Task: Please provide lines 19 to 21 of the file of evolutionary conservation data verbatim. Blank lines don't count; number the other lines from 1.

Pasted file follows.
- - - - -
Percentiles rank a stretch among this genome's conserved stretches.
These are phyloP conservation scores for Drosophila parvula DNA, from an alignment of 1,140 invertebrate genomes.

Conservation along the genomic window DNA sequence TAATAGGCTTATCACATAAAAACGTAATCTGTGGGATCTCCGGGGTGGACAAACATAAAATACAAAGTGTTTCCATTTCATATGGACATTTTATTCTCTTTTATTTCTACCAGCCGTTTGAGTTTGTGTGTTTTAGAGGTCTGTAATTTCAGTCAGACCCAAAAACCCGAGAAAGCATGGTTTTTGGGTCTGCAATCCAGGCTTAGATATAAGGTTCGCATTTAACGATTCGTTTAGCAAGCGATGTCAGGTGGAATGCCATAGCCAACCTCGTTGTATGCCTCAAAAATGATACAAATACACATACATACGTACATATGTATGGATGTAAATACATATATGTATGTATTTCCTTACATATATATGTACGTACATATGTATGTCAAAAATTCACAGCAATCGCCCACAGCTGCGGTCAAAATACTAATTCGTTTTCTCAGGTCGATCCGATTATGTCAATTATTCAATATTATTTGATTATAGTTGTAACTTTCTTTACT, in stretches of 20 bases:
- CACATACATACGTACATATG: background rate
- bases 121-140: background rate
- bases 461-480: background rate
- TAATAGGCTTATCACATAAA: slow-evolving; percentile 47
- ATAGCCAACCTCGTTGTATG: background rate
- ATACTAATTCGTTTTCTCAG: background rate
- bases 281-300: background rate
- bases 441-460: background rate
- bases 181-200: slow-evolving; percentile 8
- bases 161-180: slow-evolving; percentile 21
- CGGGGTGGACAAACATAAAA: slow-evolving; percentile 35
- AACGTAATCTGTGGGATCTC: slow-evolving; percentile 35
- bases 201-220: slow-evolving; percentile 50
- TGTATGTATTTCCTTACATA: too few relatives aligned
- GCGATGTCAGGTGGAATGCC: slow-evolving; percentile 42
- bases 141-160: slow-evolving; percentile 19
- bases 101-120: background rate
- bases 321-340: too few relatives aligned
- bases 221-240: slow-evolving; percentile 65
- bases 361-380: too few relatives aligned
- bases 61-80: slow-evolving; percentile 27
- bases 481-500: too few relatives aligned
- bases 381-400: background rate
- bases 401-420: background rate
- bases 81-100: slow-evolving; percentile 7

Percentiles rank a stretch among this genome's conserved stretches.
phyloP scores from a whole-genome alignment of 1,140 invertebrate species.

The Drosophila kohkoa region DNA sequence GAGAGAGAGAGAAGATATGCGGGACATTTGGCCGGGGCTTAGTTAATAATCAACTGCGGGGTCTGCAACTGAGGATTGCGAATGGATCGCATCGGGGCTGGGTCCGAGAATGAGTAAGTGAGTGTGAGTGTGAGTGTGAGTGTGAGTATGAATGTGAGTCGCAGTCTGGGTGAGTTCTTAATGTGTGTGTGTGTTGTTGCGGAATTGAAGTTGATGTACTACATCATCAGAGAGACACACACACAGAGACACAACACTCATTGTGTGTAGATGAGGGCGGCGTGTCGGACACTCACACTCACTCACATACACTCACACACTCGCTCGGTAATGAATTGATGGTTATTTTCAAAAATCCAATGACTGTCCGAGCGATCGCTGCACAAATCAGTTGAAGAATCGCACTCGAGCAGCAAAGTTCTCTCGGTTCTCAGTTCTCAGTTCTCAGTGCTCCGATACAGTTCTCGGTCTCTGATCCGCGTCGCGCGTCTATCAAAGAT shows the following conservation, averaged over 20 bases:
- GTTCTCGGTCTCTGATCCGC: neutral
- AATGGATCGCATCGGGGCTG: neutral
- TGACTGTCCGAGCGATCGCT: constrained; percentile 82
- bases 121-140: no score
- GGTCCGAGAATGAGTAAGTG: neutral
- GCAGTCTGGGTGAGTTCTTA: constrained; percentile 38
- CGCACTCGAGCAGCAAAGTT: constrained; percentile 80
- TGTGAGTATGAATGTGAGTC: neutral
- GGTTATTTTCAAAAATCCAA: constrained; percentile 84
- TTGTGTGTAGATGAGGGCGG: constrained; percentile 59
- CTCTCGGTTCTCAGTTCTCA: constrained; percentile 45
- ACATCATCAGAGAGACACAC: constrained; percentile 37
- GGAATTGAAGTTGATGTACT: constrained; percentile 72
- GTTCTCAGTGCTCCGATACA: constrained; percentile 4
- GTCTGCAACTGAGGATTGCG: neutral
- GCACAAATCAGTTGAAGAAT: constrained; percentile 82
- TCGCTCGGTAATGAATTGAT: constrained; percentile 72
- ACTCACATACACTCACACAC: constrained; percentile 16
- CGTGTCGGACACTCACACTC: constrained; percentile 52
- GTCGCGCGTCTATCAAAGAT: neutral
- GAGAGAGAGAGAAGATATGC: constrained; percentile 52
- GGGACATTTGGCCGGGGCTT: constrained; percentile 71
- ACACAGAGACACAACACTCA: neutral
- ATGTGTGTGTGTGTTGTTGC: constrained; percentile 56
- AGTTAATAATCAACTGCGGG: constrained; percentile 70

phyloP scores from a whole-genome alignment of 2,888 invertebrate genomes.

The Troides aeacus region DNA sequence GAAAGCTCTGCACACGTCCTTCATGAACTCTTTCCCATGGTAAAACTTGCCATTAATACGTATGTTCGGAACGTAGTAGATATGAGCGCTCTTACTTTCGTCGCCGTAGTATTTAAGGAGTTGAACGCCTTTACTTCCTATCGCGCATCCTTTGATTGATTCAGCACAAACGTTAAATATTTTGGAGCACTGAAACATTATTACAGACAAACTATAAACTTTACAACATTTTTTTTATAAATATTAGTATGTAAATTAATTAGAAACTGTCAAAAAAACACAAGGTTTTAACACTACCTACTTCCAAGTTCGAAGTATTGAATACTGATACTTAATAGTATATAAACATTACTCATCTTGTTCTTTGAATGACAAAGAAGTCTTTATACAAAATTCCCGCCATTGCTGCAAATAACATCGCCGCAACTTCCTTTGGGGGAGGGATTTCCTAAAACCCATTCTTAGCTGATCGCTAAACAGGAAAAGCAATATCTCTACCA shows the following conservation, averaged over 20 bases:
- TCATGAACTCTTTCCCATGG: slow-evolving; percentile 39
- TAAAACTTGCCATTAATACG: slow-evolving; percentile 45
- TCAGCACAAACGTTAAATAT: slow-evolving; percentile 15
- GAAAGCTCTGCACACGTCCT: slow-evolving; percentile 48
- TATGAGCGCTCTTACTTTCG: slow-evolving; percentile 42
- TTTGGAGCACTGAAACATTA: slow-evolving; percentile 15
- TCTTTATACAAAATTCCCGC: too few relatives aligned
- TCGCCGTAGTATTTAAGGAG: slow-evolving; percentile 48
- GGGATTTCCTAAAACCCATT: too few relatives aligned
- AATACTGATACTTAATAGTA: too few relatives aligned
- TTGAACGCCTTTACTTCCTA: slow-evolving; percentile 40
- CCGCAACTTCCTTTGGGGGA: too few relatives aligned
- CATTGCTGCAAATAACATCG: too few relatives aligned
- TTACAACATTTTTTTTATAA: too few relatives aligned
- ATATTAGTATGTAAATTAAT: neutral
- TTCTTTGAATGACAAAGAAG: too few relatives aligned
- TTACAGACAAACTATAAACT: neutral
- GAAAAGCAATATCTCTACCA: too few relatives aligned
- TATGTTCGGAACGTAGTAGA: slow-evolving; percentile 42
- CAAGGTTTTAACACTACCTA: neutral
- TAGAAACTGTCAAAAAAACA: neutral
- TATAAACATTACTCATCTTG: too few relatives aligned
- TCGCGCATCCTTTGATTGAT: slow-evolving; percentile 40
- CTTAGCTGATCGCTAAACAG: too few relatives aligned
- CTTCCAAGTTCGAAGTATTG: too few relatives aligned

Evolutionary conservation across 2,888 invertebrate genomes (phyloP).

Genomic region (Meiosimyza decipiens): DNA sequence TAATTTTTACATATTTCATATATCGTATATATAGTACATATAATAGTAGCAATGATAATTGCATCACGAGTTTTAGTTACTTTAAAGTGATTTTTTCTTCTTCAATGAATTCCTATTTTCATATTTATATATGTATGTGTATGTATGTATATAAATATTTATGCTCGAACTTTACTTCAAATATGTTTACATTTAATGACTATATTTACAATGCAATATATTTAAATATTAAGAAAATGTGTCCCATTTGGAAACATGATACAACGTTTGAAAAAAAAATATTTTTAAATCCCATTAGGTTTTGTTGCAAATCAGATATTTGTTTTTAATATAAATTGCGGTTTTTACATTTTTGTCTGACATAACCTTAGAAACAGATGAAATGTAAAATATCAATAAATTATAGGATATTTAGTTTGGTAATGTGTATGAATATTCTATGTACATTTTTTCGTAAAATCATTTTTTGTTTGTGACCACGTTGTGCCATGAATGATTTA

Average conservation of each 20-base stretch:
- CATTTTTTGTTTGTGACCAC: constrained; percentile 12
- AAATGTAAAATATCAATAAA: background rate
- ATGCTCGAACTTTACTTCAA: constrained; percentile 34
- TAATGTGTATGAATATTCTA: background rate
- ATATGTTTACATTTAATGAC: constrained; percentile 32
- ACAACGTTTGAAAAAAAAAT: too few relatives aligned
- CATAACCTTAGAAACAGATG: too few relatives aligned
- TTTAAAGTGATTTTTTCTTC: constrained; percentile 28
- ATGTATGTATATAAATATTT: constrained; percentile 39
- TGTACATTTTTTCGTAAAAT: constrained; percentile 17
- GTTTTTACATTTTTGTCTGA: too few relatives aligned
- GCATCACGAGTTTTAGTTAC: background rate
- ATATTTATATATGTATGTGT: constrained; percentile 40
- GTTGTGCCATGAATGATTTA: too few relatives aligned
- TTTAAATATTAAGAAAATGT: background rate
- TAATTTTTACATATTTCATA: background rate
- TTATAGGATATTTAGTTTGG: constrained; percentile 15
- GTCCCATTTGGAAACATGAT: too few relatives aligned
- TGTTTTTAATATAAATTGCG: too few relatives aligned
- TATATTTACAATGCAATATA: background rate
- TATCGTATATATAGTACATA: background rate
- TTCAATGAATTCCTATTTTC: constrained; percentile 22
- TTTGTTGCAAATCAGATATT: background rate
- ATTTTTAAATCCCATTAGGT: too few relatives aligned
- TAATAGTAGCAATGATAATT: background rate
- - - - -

- bases 141-160: slow-evolving; percentile 19
- bases 101-120: background rate
- bases 321-340: too few relatives aligned